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The Tampa Bay Lightning seemed to sleepwalk through the first two periods of Game 6, and waking up in the final frame wasn’t enough to edge the Pittsburgh Penguins.

On the bright side, at least the Lightning aren’t in denial about that weak first 40 minutes.

It seemed like everyone on the team more or less admitted as much in unison.

Brian Boyle added that he felt like the Lightning tiptoed around this game. Jon Cooper often provides great quips, yet he was pretty matter-of-fact in this case.

Many will linger on this disallowed goal for Jonathan Drouin, which would have provided a 1-0 lead for Tampa Bay in the first period.

Let’s face it; that moment came pretty early in the game. To Tampa Bay’s credit, they’re not pinning the loss on that setback.

Now they must set their sights on competing throughout Game 7 … and maybe earning some bounces of their own in the process.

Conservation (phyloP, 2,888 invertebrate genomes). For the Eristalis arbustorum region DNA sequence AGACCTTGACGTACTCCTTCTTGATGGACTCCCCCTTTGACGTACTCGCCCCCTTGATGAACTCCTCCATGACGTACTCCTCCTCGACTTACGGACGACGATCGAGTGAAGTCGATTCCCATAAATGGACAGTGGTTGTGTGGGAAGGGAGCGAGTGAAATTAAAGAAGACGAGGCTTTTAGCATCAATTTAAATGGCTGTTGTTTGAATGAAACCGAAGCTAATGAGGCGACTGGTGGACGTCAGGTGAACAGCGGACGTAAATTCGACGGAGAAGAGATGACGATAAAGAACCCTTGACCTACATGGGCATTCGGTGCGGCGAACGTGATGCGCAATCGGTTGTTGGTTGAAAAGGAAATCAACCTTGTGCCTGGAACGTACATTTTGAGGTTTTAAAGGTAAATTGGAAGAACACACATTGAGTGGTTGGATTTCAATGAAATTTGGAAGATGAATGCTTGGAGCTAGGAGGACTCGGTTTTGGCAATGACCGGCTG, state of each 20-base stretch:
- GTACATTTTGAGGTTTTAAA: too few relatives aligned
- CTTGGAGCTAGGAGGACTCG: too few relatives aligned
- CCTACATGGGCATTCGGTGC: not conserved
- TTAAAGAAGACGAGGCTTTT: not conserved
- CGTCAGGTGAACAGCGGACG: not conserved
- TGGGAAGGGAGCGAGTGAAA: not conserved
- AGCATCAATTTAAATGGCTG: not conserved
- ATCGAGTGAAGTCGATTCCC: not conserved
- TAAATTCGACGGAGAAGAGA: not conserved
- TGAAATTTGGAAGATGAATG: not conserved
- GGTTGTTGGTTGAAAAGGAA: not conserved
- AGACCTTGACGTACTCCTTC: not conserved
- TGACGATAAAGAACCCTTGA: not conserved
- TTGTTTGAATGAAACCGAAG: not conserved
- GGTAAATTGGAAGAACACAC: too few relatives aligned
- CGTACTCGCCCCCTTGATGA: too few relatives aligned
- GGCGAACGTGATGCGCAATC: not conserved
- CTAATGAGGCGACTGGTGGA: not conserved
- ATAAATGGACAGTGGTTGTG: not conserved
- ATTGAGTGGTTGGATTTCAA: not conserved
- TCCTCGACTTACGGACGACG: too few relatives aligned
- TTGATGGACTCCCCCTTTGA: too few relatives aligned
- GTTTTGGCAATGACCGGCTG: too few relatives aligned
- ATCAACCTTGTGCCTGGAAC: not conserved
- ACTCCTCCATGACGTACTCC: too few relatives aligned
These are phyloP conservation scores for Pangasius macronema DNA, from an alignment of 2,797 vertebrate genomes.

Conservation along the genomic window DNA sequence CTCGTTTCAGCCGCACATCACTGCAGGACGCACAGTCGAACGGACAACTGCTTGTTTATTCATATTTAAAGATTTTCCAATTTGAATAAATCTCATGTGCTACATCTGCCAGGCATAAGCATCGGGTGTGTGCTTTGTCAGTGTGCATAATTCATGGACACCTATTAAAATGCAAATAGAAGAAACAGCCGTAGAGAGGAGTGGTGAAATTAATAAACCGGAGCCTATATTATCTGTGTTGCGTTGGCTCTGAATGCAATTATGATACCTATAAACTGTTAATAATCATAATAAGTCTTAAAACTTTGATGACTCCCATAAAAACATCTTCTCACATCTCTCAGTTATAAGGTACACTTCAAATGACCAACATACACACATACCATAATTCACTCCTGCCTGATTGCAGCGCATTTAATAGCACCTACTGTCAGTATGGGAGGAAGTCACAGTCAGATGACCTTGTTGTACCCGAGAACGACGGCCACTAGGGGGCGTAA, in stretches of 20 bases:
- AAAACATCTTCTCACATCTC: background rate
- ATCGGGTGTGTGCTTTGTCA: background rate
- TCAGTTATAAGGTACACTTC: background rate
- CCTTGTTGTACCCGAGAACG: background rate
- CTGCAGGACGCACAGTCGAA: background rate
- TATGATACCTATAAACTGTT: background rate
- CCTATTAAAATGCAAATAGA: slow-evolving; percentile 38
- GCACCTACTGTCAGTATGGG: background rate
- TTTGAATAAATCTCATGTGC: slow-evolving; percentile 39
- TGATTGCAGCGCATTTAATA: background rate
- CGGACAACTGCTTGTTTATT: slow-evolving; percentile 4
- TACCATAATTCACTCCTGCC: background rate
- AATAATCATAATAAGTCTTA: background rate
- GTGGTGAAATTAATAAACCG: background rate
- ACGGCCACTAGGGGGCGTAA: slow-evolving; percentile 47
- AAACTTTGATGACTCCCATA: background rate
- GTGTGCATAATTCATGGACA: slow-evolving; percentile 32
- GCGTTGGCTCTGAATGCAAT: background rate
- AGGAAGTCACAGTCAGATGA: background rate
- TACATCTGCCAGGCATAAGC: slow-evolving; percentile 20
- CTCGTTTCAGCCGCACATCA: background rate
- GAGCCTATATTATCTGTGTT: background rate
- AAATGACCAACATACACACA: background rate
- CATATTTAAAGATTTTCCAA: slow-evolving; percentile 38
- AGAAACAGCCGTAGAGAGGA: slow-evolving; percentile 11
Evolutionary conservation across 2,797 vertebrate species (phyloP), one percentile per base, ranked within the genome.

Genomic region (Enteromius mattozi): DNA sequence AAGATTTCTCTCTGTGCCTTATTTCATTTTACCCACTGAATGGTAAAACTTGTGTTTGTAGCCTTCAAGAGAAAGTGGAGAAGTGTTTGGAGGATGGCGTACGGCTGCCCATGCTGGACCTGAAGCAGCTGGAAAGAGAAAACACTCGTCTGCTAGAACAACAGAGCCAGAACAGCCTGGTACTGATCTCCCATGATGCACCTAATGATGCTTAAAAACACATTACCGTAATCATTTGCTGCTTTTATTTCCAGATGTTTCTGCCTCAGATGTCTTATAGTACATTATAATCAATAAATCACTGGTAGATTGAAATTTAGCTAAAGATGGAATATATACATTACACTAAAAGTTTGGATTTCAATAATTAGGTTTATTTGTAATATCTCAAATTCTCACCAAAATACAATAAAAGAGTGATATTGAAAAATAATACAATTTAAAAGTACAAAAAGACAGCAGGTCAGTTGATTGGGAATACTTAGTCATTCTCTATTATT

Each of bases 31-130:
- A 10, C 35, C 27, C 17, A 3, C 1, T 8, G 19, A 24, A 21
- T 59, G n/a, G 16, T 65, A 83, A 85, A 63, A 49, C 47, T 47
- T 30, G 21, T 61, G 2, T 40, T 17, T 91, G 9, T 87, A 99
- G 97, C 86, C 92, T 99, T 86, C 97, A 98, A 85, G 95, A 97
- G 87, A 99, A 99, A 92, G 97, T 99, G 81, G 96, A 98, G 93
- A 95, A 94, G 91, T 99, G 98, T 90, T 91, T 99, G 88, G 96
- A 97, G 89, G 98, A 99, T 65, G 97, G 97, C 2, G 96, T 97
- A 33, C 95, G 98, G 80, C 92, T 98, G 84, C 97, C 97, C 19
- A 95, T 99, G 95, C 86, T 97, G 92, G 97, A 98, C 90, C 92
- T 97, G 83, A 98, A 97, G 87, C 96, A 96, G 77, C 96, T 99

Read more about Game 6 here.

Penguins force Game 7 after holding off Lightning rally

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The Pittsburgh Penguins played with fire late in Game 6, but they also showed plenty of fire in beating the Tampa Bay Lightning 5-2.

With that, this thrilling Eastern Conference Final will go the distance with Game 7 on Thursday.

There are at least a few “What if?” scenarios to consider, especially for the Lightning.

What if that offside goal counted?

Jonathan Drouin played some fantastic hockey on Tuesday, yet his most memorable moment came via something that ultimately “didn’t happen.” An offside call on a goal review kept a 1-0 lead from happening for Tampa Bay:

Instead, the Penguins poured it on during the first period and eventually went up 1-0. They then carried that momentum over through the second period, adding two more goals to go up 3-0 heading into the final frame.